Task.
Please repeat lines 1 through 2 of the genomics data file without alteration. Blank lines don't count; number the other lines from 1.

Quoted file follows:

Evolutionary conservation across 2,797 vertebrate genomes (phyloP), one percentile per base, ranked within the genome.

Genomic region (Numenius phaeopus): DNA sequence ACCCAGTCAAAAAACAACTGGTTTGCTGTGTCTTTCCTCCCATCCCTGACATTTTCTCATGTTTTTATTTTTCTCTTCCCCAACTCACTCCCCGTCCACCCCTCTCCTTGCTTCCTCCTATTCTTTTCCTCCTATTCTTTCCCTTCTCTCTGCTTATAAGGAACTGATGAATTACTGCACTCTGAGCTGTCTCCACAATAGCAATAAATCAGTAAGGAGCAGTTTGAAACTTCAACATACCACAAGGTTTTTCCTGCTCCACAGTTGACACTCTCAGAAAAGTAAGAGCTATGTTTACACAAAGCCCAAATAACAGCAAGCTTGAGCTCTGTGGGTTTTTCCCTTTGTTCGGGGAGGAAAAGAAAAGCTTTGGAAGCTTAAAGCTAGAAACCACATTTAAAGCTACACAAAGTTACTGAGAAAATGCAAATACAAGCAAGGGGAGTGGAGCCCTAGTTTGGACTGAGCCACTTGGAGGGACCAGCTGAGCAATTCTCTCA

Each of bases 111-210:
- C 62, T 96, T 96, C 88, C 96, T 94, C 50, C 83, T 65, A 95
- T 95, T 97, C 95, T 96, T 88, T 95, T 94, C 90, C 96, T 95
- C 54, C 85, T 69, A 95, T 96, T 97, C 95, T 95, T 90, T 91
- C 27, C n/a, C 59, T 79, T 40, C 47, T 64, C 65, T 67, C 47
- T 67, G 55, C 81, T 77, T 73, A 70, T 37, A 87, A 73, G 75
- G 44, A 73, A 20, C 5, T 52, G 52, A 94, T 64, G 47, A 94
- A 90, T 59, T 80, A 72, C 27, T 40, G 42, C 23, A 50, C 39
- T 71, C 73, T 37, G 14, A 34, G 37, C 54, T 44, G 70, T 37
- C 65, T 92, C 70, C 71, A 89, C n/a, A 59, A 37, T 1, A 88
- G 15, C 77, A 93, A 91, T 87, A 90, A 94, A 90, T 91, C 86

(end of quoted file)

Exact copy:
Evolutionary conservation across 2,797 vertebrate genomes (phyloP), one percentile per base, ranked within the genome.

Genomic region (Numenius phaeopus): DNA sequence ACCCAGTCAAAAAACAACTGGTTTGCTGTGTCTTTCCTCCCATCCCTGACATTTTCTCATGTTTTTATTTTTCTCTTCCCCAACTCACTCCCCGTCCACCCCTCTCCTTGCTTCCTCCTATTCTTTTCCTCCTATTCTTTCCCTTCTCTCTGCTTATAAGGAACTGATGAATTACTGCACTCTGAGCTGTCTCCACAATAGCAATAAATCAGTAAGGAGCAGTTTGAAACTTCAACATACCACAAGGTTTTTCCTGCTCCACAGTTGACACTCTCAGAAAAGTAAGAGCTATGTTTACACAAAGCCCAAATAACAGCAAGCTTGAGCTCTGTGGGTTTTTCCCTTTGTTCGGGGAGGAAAAGAAAAGCTTTGGAAGCTTAAAGCTAGAAACCACATTTAAAGCTACACAAAGTTACTGAGAAAATGCAAATACAAGCAAGGGGAGTGGAGCCCTAGTTTGGACTGAGCCACTTGGAGGGACCAGCTGAGCAATTCTCTCA